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Scand J Prim Health Care. 2006 Dec;24(4):199-205.

Prevention of disability by exercise among the elderly: a population-based, randomized, controlled trial.

Author information

1
Department of Public Health Science and General Practice, University of Oulu, Unit of General Practice, Oulu University Hospital, Oulu, Finland. heikki.luukinen@oulu.fi

Abstract

OBJECTIVE:

To assess the effectiveness of an intervention planned and implemented by regional geriatric care teams in order to prevent disability in an elderly population.

DESIGN:

Randomized, controlled trial with intention-to-treat and subgroup analyses. Subjects and setting. All home-dwelling persons aged 85 years or older in the City of Oulu (n = 555, 67%), including 486 persons with a history of recurrent falls or at least one risk factor for disability in the activities of daily living (ADL) or mobility.

INTERVENTIONS:

Programme consisting of home exercise, walking exercise, group exercise, and self-care exercise.

MAIN OUTCOME MEASURES:

Change in ADL and mobility during the intervention.

RESULTS:

Change in ADL performance did not differ (p = 0.462) but a positive change was found in mobility performance (p = 0.013) in the intervention subjects (n = 243) compared with the controls (n = 243). At the end of the intervention period, severe mobility restrictions existed similarly in intervention and control subjects: 48 (34%) and 46 (31%) (p = 0.650) respectively. Frequency of admissions into long-term institutional care were similar in intervention and control groups: 15 (7%) and 13 (6%) (p = 0.669). Impaired balance existed in fewer intervention subjects (64, 45%) than controls (89, 59%) (p = 0.015). Frequency and times of home exercise activity reduced in control subjects (p < 0.001) but did not change in subjects assigned to home exercise intervention (p > 0.05).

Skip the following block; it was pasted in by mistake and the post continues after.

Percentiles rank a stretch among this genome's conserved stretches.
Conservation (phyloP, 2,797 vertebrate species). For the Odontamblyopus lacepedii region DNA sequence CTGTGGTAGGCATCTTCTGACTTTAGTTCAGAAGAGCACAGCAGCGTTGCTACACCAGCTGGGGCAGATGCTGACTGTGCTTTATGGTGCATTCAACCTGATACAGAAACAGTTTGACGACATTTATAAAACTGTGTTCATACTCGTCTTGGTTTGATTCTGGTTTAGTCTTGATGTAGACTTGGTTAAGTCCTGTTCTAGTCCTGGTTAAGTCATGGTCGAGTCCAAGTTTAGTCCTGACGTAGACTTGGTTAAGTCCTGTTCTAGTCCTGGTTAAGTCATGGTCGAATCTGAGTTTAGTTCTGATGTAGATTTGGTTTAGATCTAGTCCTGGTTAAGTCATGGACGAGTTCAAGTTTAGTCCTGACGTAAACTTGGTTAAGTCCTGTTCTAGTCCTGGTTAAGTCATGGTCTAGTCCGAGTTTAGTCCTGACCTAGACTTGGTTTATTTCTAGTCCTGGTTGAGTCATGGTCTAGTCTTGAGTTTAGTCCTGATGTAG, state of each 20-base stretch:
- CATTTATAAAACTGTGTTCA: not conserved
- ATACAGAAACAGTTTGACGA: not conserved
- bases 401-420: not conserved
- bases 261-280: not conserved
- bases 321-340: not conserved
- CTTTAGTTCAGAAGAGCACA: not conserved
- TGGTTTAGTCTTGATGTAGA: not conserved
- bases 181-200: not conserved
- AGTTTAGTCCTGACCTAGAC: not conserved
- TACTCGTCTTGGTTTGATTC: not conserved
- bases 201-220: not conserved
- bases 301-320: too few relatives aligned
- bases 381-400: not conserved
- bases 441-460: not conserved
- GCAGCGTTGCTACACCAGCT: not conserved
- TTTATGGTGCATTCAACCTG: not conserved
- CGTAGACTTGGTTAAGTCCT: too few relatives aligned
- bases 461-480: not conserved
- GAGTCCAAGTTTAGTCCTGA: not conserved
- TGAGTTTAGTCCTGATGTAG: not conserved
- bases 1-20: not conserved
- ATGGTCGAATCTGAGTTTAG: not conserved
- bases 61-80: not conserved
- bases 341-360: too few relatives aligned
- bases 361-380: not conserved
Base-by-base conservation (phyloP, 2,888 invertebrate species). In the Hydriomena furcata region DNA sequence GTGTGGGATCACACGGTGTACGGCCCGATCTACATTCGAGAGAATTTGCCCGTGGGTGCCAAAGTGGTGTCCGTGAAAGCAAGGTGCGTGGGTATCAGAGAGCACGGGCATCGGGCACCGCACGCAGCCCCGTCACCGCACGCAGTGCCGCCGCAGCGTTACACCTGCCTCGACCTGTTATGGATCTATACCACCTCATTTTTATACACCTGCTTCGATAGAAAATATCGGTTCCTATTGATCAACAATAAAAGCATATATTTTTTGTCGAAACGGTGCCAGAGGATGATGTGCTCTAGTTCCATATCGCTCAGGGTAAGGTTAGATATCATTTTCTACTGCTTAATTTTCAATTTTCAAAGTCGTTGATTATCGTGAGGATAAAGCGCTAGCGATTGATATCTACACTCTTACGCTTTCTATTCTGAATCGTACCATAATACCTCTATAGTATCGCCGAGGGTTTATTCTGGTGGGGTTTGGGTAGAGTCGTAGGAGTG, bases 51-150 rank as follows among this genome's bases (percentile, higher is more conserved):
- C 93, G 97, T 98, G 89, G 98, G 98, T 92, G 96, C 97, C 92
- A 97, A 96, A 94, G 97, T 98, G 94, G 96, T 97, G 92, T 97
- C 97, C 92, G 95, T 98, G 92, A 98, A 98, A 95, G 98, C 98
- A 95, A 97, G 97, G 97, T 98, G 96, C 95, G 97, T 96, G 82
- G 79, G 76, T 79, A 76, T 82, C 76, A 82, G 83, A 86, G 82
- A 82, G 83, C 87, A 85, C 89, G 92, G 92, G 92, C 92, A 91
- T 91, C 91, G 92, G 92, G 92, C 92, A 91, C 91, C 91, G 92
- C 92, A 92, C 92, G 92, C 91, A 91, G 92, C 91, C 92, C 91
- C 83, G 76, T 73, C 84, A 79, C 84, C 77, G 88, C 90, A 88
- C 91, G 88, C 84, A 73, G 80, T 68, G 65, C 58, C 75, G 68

CONCLUSION:

A pragmatic intervention slowed down the reduction of movement performance but positive effects could not be found in subjects with severe movement and any ADL dysfunction. Positive effects were also found in balance performance.

PMID:
17118858
DOI:
10.1080/02813430600958476
[Indexed for MEDLINE]

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